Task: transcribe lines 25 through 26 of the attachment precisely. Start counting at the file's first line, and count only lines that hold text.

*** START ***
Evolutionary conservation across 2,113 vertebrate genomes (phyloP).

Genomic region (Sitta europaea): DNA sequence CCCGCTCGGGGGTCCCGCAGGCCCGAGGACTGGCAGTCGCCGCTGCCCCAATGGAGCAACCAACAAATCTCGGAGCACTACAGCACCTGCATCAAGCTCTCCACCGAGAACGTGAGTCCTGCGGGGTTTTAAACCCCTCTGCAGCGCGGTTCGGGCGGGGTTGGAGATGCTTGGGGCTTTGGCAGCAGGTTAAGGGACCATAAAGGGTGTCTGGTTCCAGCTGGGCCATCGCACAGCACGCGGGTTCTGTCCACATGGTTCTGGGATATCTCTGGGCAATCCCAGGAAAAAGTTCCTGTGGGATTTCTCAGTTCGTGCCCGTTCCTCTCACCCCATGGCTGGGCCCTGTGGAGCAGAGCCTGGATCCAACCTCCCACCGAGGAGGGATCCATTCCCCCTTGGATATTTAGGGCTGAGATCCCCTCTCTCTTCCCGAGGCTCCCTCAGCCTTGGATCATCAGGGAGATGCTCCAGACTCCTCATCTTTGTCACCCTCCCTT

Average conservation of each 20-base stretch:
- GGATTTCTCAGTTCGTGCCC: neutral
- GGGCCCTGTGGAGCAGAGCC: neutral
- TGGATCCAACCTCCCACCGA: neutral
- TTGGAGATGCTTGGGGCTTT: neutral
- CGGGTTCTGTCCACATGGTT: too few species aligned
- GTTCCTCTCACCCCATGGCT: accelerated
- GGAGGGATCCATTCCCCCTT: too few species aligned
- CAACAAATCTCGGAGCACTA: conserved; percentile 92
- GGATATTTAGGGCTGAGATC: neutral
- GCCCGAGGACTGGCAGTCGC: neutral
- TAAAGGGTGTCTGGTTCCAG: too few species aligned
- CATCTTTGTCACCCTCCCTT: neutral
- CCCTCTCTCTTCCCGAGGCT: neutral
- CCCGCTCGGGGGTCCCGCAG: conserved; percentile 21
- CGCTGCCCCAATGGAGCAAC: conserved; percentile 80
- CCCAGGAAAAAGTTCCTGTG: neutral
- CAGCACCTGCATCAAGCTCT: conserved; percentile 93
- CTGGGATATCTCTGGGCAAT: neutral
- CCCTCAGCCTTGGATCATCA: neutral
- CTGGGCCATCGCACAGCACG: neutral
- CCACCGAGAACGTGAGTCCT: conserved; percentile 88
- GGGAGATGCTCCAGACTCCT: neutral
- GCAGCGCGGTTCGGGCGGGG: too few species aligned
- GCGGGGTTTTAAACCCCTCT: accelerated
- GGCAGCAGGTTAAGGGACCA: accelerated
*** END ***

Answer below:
- GGGAGATGCTCCAGACTCCT: neutral
- GCAGCGCGGTTCGGGCGGGG: too few species aligned